happy accidents-jane lynch

“The roughness of New York City’s streets seeped in everywhere. At that first sublet, my Chinese roommate had invited home some guys who were rumored to be connected to the Chinese Mafia, and they ended up ransacking the place. Another time, a friend of mine named John brought a trick home, and after I’d left for work and John had passed out, the guy rummaged through my stuff, took some cash and my boom box, and for some reason cut the sleeves off my sweatshirts.” (73-4)

this makes me laugh every time, the first time being thursday on my way to a citizenship ceremony. i learned in my travels that military service, not birth, makes you a citizen in switzerland. how’s that for a country that boasts a global reputation for neutrality. here, all you have to do is take an easy test and say the oath (in english and french). to be fair, standardized tests are always easier when you’re well-versed in the language and culture they’re written in. i’m not sure how i’ve managed to avoid this thus far, but i’m glad for the opportunity, even if it meant that i had to renew my vows to a queen that i didn’t make a conscious decision to marry (i was a newborn). it was a push and pull between getting misty and being slightly offended-“congratulations, Bridgette, you’re about to have yourself a naturally born Canadian there”, “the RCMP are here to help, not hinder, not like some countries back home”, “for those of you who are chewing gums, do not stick it under my chairs”, newly robed judge joyce being called judge judy-these are all things that were uttered. it was really something to be present for 40 people from 24 countries being sworn in as canadians, and jane lynch was there in my lap.


3 thoughts on “happy accidents-jane lynch

  1. out of all the books that i’ve carried around in the past little bit, this one got the most comments-because she’s a recognizable face? because she’s hilarious? because she’s the face of glee? for whatever reason, i don’t know that people see her as great as she is. reading her book should take care of that. she also lauds The Seat of My Soul, which adds her and her first gay husband to the ranks of Oprah and Roc-a-Fella (though Dame read it first and Jay-Z got all the credit).

    livelihood vs life:

    “Jane is cut from the same cloth as Jack Benny. She doesn’t need a joke to get a laugh. What’s funny about her is her ‘take’ on any character she’s playing…and I might add, because she’s a wonderful actor, and she plays the character very seriously, thereby making it that much funnier.” (x-xi)

    whoa. foreword by Carol Burnett-big time.

    “To support myself, I got a job detasseling corn with migrant workers in the endless cornfields outside town. I wanted to do something physical and be outside so maybe I could get a tan. What I got was cuts all over my arms because I went sleeveless.” (60)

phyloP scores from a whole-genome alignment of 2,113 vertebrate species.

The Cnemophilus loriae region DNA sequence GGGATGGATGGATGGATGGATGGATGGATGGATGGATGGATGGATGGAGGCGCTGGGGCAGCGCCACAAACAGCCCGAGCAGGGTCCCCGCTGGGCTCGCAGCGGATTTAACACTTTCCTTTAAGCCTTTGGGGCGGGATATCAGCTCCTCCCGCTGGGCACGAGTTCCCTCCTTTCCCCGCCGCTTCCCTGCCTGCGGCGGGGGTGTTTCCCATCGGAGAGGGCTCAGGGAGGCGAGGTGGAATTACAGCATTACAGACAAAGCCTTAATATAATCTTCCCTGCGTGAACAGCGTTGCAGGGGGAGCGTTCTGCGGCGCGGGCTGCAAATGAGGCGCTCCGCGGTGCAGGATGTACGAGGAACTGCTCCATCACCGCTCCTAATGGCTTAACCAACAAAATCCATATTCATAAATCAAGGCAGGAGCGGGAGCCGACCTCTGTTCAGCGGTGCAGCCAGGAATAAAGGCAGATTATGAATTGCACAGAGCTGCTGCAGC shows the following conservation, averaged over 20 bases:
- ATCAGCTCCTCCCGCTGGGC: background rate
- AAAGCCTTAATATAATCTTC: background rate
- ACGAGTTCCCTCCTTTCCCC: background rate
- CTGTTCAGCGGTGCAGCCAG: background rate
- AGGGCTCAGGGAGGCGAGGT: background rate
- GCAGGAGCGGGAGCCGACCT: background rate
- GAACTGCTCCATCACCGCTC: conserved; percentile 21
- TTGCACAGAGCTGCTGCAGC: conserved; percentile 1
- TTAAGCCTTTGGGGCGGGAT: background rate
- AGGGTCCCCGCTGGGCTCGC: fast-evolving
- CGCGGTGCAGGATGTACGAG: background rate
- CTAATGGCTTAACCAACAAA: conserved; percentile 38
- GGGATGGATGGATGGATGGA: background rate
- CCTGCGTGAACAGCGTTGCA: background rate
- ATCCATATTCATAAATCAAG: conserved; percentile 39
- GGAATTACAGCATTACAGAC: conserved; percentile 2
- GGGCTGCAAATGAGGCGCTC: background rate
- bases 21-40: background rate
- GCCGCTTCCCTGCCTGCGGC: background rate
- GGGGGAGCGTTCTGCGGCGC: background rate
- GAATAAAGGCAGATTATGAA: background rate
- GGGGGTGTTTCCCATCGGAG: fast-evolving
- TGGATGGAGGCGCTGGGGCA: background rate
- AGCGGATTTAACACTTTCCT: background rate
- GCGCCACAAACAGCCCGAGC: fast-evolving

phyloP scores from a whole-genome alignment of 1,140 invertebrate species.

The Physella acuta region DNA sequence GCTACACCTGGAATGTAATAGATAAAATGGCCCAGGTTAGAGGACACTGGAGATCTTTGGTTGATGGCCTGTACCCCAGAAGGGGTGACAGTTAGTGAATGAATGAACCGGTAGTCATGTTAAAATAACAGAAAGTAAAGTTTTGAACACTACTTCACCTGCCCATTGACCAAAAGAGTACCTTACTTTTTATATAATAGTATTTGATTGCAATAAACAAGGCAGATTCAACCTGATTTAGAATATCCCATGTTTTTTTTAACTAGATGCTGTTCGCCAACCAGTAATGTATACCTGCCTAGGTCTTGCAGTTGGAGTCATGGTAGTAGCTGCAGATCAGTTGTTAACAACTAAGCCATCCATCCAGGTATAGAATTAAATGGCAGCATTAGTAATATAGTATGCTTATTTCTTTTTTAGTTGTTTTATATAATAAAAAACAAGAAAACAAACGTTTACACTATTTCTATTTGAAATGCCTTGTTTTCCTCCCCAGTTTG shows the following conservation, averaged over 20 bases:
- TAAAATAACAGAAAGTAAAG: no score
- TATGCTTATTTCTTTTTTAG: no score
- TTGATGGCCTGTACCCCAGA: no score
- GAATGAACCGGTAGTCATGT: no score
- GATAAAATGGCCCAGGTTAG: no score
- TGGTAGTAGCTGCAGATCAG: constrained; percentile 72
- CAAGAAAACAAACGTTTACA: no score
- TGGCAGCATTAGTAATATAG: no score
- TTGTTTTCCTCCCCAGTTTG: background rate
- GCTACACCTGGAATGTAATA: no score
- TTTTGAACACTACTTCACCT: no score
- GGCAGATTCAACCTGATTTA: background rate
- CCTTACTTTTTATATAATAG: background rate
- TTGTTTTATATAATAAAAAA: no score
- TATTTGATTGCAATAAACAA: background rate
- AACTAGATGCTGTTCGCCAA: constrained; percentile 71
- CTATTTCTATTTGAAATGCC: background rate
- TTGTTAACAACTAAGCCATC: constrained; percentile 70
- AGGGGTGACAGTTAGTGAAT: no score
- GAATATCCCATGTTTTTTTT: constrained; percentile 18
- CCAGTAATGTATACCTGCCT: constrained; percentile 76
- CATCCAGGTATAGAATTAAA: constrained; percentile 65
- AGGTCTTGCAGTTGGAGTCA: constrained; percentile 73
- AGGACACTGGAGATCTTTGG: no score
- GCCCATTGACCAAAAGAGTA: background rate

“I didn’t know it at the time, but it was the best training in the world for an improv actor. Television home shopping was unchartered territory, so we had to fly by the seat of our pants and make things up as we went along. We’d smile into the camera and do our best pitch.” (83)

    “Steve Carell, Stephen Colbert, Amy Sedaris, and Tim Meadows were all touring with The Second City when I was there. I got pulled off the road and onto the main stage in Chicago when they needed someone to step in for Bonnie Hunt when she got married. I stayed on as an understudy for the main stage show, usually stepping in for Bonnie or Barb Wallace. I was quite diligent with my understudy duties. I went to the show every night and sat on the bench in the back of the house where I could watch for free. I was up on everything that went on: I knew every line and every move of the current revue, and I went over and over the songs and the choreography. When they called, I was ready, and you’d never have known I hadn’t been in the show for the whole run. I felt so proud of myself I thought I would be rewarded for my good work by getting a spot of my own in the cast.” (87)

    despite her insecurity, she doesn’t listen to the bottom line when people tell her she won’t make it.

    “It turned out my work with Nicki was more productive than any acting class I had ever taken. I learned the essential lesson that all the material, everything, I will ever need to create characters who are true and effective is in me already. Nicki would tell me not to back away from the dark stuff, but to ‘lean into it.’ I believe that in creating The Angry Lady from within my deepest self, my work became really good.” (149)

    “I learned firsthand a very valuable lesson: the more unavailable you are, the more they want you.” (219)

    “As they led us back inside after the unveiling, I saw two museum workers getting on an elevator with my wax figure, one guy carrying my red tracksuited body while the other one had my decapitated head in his armpit. Minutes earlier, I had wondered if there was anything stranger than standing next to our own lifelike wax figure. The answer is: /yes/.” (288)

  2. the highs and the lows: